it was because the hints for a Higgs signal were pretty serious. And I for once agree with the little
    fascist and the Higgs is probably right there.

    Tommaso, you must abandon the obsolete concept that the Higgs has a unique mass. Otherwise you will never guess what the secret is.

    dorigo
    Interesting concept. A broad Higgs. Wow, that's indeed food for thought. Thanks for the lead, I will think it over...

    Cheers,
    T.
    Well, this is a SM Higgs analysis, so there's no broad Higgs at this range.
    Nothing agains BSM Higgses, though.

    Or, the comment by "Higgs masses" could be interpreted to mean that the rumor involves more than one Higgs.

    Or, this whole thing is just an excess of the usual boring variety that you would expect to happen when you are looking for lots of things in lots of bins, and therefore doesn't correspond to a fixed Higgs mass, just as you would expect for such boring excesses.

    Boy, some of you people have a lot of nerve!

    The Tevatron is a project of the United States government that is funded by taxpayer dollars -- well in excess of a billion of them.

    I am not aware of any other field (except for military and intelligence activities, or personal information like individual tax returns and criminal investigation materials) where anyone would be so presumptuous to claim a right to keep any information paid for by the government secret from the public for any length of time.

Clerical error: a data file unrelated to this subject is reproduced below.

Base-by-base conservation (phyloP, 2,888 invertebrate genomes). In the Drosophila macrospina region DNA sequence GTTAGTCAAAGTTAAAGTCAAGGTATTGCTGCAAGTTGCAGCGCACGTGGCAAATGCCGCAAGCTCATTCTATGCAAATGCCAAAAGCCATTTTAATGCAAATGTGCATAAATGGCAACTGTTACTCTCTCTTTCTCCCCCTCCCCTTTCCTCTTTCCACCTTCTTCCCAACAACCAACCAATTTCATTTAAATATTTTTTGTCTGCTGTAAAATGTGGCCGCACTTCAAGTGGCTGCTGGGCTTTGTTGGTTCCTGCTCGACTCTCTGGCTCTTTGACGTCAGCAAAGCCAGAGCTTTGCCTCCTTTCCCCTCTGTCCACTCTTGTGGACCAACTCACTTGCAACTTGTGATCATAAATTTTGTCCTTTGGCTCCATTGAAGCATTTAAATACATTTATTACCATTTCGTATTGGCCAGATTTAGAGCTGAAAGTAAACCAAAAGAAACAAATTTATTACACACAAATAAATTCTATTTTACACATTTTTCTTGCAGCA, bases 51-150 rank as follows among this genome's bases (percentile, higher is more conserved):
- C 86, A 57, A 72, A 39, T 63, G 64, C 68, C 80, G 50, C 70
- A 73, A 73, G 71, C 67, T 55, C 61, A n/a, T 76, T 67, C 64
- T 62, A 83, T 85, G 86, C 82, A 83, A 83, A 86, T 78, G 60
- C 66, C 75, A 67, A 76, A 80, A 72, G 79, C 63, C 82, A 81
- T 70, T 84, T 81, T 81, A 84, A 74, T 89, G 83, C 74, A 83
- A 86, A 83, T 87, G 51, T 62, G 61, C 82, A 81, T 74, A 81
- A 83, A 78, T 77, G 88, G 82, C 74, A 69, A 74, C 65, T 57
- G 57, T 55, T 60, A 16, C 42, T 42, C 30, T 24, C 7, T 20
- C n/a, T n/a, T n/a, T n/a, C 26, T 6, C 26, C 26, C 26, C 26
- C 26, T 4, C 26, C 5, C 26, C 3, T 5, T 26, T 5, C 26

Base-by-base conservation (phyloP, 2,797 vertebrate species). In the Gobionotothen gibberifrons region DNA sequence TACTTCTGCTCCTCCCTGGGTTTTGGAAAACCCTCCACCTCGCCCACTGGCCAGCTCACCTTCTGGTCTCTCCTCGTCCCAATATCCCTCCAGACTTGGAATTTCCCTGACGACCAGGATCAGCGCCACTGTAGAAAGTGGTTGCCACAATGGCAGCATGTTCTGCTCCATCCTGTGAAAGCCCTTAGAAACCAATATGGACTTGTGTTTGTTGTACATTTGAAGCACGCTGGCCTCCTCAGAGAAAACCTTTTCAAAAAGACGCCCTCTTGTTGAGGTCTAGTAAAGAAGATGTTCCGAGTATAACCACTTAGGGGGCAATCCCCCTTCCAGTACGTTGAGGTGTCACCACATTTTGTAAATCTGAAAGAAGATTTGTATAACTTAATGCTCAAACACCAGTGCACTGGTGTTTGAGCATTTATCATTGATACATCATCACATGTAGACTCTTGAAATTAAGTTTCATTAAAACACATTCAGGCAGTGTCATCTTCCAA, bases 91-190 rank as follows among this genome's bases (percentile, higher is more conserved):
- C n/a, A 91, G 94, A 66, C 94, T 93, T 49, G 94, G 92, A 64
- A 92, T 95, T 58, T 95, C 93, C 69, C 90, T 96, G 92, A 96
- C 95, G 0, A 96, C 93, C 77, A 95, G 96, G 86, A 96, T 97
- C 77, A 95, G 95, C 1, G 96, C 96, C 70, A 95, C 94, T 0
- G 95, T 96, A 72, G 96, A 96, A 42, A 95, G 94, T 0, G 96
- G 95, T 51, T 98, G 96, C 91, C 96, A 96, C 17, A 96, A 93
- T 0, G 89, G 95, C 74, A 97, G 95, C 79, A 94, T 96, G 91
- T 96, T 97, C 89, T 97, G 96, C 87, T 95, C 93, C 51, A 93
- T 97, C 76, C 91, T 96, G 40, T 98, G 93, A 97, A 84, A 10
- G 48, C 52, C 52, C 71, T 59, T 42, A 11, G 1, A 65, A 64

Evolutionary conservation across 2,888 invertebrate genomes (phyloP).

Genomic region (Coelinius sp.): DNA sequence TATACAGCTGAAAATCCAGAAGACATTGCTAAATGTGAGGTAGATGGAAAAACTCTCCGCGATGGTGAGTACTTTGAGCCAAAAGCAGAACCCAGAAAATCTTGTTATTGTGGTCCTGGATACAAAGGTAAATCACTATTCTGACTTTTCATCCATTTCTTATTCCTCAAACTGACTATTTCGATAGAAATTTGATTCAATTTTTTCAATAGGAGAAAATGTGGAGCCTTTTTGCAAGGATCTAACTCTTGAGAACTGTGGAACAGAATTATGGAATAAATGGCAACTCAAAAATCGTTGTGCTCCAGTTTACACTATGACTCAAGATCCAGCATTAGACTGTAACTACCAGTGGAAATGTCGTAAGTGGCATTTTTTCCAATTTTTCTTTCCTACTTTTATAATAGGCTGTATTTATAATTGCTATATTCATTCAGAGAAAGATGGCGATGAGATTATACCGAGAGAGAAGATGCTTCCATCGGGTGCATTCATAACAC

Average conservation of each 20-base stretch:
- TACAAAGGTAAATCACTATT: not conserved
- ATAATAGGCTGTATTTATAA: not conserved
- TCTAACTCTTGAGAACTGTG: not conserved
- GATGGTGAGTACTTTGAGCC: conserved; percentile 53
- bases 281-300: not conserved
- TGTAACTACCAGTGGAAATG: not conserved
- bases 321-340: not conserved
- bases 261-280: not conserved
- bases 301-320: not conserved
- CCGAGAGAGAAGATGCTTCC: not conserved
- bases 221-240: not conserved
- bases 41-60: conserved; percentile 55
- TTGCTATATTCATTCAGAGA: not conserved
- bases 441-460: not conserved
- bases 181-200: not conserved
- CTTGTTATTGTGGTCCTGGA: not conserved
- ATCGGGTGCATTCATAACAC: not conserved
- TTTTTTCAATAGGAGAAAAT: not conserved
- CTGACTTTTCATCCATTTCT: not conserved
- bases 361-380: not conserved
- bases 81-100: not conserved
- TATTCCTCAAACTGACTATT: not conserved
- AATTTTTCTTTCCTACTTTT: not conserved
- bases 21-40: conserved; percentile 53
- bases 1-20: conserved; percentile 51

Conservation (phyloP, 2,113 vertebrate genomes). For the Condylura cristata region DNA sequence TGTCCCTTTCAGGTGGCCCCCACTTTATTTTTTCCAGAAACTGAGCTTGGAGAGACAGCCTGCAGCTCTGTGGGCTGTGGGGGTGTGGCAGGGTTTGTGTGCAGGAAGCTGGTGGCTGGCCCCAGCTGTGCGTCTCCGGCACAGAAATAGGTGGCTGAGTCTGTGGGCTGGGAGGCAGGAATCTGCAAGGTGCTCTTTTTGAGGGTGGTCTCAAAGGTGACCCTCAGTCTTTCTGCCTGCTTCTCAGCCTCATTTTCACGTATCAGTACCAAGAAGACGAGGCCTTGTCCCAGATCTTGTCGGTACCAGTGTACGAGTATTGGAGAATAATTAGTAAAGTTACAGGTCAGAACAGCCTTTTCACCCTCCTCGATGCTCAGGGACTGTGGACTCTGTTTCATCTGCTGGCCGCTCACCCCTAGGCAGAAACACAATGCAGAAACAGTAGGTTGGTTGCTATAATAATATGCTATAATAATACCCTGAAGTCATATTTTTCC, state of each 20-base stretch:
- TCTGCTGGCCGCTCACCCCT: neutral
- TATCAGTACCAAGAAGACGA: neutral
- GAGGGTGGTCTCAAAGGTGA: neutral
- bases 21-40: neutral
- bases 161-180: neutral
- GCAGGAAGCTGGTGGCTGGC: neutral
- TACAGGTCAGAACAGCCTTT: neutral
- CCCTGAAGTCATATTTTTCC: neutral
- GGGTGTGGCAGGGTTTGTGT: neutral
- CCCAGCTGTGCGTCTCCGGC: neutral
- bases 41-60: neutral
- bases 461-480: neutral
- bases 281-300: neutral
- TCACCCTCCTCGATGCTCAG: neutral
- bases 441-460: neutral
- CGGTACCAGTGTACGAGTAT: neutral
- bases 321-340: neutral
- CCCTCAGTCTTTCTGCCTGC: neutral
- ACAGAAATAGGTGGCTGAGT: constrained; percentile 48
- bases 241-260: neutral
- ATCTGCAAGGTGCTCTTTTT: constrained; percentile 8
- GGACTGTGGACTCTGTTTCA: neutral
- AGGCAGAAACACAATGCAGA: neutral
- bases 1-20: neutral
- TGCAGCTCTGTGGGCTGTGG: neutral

That government employees actually claim some form of entitlement to do this, for their personal career benefit, is really quite outrageous.

    Not only does Tommaso in the right to publish these "rumors," but I have serious questions about whether it is even legal (see, e.g., Freedom of Information Act; U.S. Const. Am. 1) for the experiments to attempt to force employees to withhold scientific data from the public. I paid for that data, it belongs to me, and if I want to see the draft papers, Tomasso's rumor mongering, or even the raw data as it is being generated, who is anyone to tell me that I can't?

    People working at the experiments who don't like that, should go and work at a privately funded particle accelerator.

    Hank
    I think you are misunderstanding the difference between secrecy and not allowing misunderstood data to be published before it is accurate.   Tevatron publishes results every week, nothing secret about that.

    Would the FDA issue a report after a day of testing on a product and assume the public is well versed enough to realize it may not be accurate and they should not use it yet?  Of course not, even with rigor plenty of drugs get approved that are later harmful.  But they are as accurate as they can be.

    If you personally only need a 65% confidence interval than the Higgs has already been found - guaranteed.    It also means that your "well in excess of a billion of them" statement is accurate despite it being wrong by 60%.    But these groups want 5 standard deviations and claims before that is possible are not allowed because it would be irresponsible.
    dorigo
    Well summarized Hank.

    In principle Amos is right. Science should not be hidden. Openness is better than secrecy. But in reality, collaborations need to keep their internal workings private because of the need to work freely without the risk of being judged for incomplete, partial, not yet scrutinized results.